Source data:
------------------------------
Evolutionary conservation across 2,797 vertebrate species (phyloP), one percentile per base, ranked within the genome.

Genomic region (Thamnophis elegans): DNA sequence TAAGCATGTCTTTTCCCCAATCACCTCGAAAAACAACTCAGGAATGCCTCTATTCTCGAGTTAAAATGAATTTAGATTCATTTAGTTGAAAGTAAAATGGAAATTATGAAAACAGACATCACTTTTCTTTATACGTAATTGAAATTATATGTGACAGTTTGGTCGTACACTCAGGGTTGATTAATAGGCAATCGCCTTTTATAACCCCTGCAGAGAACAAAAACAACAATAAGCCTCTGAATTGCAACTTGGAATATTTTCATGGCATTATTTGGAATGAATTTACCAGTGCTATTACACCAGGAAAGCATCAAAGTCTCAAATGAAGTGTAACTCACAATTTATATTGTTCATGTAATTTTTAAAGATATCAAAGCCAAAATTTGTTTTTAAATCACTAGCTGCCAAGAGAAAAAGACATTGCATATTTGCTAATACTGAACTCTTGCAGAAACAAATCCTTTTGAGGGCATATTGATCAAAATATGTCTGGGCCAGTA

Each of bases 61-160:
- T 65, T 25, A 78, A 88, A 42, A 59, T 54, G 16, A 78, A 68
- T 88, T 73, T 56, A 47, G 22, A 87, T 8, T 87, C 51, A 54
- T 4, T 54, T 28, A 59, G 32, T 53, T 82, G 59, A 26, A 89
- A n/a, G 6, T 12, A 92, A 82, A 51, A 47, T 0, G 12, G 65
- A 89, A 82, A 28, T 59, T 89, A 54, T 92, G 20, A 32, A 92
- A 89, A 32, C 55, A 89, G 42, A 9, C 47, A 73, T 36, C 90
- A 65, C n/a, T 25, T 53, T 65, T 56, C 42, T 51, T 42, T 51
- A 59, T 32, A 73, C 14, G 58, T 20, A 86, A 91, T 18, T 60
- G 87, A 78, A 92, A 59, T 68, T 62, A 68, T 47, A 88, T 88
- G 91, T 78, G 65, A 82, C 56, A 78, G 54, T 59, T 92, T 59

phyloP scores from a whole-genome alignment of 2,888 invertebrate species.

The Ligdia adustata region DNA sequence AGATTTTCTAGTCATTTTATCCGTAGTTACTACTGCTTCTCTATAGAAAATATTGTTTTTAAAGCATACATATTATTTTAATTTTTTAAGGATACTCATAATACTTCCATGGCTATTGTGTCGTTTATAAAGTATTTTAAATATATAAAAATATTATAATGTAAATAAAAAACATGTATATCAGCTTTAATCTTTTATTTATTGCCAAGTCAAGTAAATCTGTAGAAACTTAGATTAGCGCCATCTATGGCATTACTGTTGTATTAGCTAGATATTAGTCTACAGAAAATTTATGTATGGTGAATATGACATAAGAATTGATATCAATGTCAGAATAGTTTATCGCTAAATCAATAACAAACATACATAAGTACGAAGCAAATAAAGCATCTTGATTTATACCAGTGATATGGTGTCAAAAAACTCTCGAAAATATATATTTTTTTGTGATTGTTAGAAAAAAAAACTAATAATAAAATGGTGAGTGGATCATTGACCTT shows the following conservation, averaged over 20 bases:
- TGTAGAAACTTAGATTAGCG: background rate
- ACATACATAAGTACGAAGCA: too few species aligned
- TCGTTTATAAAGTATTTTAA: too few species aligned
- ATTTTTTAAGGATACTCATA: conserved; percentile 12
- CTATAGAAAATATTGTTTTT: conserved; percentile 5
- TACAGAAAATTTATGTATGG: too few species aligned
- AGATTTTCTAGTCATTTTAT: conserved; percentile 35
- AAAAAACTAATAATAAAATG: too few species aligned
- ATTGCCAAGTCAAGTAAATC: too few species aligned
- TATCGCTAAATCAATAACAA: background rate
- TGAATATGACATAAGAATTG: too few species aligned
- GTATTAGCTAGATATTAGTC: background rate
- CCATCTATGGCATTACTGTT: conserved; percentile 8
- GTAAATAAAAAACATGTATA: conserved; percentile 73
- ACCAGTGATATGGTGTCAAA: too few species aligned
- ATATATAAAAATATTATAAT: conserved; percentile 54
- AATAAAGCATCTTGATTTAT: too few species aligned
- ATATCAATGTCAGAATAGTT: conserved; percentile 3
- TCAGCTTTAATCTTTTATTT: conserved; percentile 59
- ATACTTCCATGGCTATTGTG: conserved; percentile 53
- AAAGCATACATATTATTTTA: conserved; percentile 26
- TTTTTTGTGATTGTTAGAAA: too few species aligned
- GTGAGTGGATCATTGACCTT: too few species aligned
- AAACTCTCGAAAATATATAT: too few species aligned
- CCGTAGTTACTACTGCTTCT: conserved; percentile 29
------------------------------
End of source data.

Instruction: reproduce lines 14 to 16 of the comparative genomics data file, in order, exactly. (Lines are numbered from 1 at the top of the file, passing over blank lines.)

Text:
phyloP scores from a whole-genome alignment of 2,888 invertebrate species.

The Ligdia adustata region DNA sequence AGATTTTCTAGTCATTTTATCCGTAGTTACTACTGCTTCTCTATAGAAAATATTGTTTTTAAAGCATACATATTATTTTAATTTTTTAAGGATACTCATAATACTTCCATGGCTATTGTGTCGTTTATAAAGTATTTTAAATATATAAAAATATTATAATGTAAATAAAAAACATGTATATCAGCTTTAATCTTTTATTTATTGCCAAGTCAAGTAAATCTGTAGAAACTTAGATTAGCGCCATCTATGGCATTACTGTTGTATTAGCTAGATATTAGTCTACAGAAAATTTATGTATGGTGAATATGACATAAGAATTGATATCAATGTCAGAATAGTTTATCGCTAAATCAATAACAAACATACATAAGTACGAAGCAAATAAAGCATCTTGATTTATACCAGTGATATGGTGTCAAAAAACTCTCGAAAATATATATTTTTTTGTGATTGTTAGAAAAAAAAACTAATAATAAAATGGTGAGTGGATCATTGACCTT shows the following conservation, averaged over 20 bases:
- TGTAGAAACTTAGATTAGCG: background rate